Customs Service, Treasury.
This document amends the Customs Regulations to reflect the imposition of import restrictions on certain archaeological material originating in Italy and representing the pre-Classical, Classical, and Imperial Roman periods of its cultural heritage, ranging in date from approximately the 9th century B.C. through approximately the 4th century A.D. These restrictions are being imposed pursuant to an agreement between the United States and Italy that has been entered into under the authority of the Convention on Cultural Property Implementation Act in accordance with the United Nations Educational, Scientific and Cultural Organization (UNESCO) Convention on the Means of Prohibiting and Preventing the Illicit Import, Export and Transfer of Ownership of Cultural Property. The document amends the Customs Regulations by adding Italy to the list of countries for which an agreement has been entered into for imposing import restrictions. The document also contains the Designated List of Archaeological Material that describes the types of articles to which the restrictions apply.
January 23, 2001.Start Further Info
FOR FURTHER INFORMATION CONTACT:
(Legal Aspects) Joseph Howard, Intellectual Property Rights Branch (202) 927-2336; (Operational Aspects) Al Morawski, Trade Operations (202) 927-0402.End Further Info End Preamble Start Supplemental Information
The value of cultural property, whether archaeological or ethnological in nature, is immeasurable. Such items often constitute the very essence of a society and convey important information concerning a people's origin, history, and traditional setting. The importance and popularity of such items regrettably makes them targets of theft, encourages clandestine looting of archaeological sites, and results in their illegal export and import.
The U.S. shares in the international concern for the need to protect endangered cultural property. The appearance in the U.S. of stolen or illegally exported artifacts from other countries where there has been pillage has, on occasion, strained our foreign and cultural relations. This situation, combined with the concerns of museum, archaeological, and scholarly communities, was recognized by the President and Congress. It became apparent that it was in the national interest for the U.S. to join with other countries to control illegal trafficking of such articles in international commerce.
The U.S. joined international efforts and actively participated in deliberations resulting in the 1970 UNESCO Convention on the Means of Prohibiting and Preventing the Illicit Import, Export and Transfer of Ownership of Cultural Property (823 U.N.T.S. 231 (1972)). U.S. acceptance of the 1970 UNESCO Convention was codified into U.S. law as the “Convention on Cultural Property Implementation Act” (Pub. L. 97-446, 19 U.S.C. 2601 et seq.) (“the Act”). This was done to promote U.S. leadership in achieving greater international cooperation towards preserving cultural treasures that are of importance to the nations from where they originate and to achieving greater international understanding of mankind's common heritage.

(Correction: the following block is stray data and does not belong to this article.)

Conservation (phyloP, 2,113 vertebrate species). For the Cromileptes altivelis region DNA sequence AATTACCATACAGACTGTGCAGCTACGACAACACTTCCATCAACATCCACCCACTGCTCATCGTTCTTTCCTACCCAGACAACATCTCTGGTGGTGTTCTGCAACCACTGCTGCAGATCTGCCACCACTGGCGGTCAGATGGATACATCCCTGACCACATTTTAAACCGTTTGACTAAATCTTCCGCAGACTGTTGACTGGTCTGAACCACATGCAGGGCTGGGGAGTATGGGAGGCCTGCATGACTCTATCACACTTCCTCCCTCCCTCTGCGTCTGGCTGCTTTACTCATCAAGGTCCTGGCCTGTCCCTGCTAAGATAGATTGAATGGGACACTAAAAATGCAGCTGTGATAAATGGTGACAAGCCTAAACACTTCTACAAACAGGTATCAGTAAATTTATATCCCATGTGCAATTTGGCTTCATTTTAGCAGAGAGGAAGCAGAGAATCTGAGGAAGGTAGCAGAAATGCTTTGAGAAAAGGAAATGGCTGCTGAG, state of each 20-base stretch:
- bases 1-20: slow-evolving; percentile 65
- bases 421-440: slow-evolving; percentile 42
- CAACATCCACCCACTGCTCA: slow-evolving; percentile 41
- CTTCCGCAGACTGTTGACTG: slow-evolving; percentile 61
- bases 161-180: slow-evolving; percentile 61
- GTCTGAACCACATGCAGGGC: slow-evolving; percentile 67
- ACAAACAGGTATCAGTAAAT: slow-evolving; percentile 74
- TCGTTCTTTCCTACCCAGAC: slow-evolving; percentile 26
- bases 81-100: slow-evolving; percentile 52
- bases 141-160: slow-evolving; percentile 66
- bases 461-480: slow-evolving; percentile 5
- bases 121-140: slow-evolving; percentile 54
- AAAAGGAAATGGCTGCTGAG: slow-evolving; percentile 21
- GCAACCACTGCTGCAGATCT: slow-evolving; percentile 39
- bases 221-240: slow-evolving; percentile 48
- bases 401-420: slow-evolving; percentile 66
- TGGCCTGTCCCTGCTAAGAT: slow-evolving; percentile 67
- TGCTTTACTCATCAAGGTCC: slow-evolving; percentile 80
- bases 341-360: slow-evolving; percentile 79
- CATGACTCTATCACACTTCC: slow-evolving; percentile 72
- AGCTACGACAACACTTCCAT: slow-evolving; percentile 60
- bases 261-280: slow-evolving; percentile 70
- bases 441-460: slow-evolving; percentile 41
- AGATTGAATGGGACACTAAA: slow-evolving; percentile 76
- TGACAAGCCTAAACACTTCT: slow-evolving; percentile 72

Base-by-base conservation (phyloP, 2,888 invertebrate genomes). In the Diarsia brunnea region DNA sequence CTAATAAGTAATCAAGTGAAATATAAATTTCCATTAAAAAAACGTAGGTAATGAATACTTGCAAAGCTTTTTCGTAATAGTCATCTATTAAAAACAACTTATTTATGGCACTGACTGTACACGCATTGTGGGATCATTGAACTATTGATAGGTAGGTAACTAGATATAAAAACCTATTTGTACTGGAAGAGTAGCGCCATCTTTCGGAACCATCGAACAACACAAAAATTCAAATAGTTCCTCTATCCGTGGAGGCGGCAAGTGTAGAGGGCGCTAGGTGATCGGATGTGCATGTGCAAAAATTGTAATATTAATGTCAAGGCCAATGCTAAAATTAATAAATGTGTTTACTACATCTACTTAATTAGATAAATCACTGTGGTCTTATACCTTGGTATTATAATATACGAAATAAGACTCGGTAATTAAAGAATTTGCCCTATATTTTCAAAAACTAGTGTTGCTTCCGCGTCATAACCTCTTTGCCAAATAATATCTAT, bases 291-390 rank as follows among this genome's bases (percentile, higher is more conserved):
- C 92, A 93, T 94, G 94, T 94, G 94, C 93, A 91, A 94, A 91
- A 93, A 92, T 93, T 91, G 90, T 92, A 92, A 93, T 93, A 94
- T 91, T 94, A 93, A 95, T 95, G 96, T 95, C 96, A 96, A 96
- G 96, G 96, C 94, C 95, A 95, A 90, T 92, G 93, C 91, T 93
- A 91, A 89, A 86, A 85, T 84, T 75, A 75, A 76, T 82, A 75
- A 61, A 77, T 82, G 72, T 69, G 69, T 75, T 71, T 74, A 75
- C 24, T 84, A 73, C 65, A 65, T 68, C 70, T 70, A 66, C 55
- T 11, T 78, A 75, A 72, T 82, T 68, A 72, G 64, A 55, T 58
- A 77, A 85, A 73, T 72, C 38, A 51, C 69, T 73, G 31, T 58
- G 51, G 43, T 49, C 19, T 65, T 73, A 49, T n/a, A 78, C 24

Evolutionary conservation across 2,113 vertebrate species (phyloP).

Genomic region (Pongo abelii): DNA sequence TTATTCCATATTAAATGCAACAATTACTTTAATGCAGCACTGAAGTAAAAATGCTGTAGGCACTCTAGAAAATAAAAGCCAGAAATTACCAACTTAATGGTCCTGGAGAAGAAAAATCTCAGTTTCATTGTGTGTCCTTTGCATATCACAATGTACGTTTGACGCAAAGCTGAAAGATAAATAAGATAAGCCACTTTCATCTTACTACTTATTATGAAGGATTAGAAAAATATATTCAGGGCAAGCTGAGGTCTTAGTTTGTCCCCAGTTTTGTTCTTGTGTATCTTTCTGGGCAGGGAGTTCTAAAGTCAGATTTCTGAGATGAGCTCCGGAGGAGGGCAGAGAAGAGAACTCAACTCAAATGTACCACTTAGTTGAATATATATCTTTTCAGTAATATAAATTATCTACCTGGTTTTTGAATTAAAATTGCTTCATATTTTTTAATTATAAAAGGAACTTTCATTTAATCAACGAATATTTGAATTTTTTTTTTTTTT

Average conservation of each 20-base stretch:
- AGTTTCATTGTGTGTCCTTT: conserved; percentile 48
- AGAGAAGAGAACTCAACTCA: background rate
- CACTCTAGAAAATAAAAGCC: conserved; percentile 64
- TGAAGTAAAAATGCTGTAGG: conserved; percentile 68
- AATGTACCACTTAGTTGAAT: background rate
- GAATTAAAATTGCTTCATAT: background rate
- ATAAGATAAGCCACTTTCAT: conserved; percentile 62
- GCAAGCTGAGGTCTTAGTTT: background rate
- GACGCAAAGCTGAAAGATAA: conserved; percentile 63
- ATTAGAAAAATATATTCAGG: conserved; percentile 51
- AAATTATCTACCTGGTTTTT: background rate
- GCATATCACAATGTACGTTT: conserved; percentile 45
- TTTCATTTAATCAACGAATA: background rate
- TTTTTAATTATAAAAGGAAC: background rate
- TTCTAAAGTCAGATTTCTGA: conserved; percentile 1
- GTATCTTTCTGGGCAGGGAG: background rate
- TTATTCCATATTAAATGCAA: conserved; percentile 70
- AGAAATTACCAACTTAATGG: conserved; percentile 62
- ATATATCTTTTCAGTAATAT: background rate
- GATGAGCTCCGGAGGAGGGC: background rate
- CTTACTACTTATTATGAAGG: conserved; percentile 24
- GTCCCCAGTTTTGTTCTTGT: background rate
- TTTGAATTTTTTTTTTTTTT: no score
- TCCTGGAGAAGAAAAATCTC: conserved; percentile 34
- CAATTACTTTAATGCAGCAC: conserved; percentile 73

During the past several years, import restrictions have been imposed on archaeological and ethnological artifacts of a number of signatory nations. These restrictions have been imposed as a result of requests for protection received from those nations as well as pursuant to bilateral agreements between the United States and other countries. More information on import restrictions can be found on the International Cultural Property Protection web site (http://exchanges.state.gov/education/culprop).
Import restrictions are now being imposed on certain archaeological material of Italy representing the pre-Classical, Classical, and Imperial Roman periods of its cultural heritage as the result of a bilateral agreement entered into between the United States and Italy. This agreement was entered into on January 19, 2001, pursuant to the provisions of 19 U.S.C. 2602. Accordingly, § 12.104g(a) of the Customs Regulations is being amended to indicate that restrictions have been imposed pursuant to the agreement between the United States and Italy. This document amends the regulations by imposing import restrictions on certain archaeological material from Italy as described below.
Material Encompassed in Import Restrictions
In reaching the decision to recommend protection for Italy's cultural patrimony, the Assistant Secretary of State for Educational and Cultural Affairs, U.S. Department of State, determined that, pursuant to the requirements of the Act, the cultural patrimony of Italy is in jeopardy from the pillage of archaeological materials which represent its pre-Classical, Classical and Imperial Roman heritage, and that such pillage is widespread, definitive, systematic, on-going, and frequently associated with criminal activity. Dating from approximately the 9th century B.C. to approximately the 4th century A.D., categories of restricted artifacts include stone sculpture, metal sculpture, metal vessels, metal ornaments, weapons/armor, inscribed/decorated sheet metal, ceramic sculpture and vessels, glass architectural elements and sculpture, and wall paintings. These materials are of cultural significance because they derive from cultures that developed autonomously in the region of present day Italy that attained a high degree of political, technological, economic, and artistic achievement. The pillage of these materials from their context has prevented the fullest possible understanding of Italian cultural history Start Printed Page 7400by systematically destroying the archaeological record. Furthermore, the cultural patrimony represented by these materials is a source of identity and esteem for the modern Italian nation.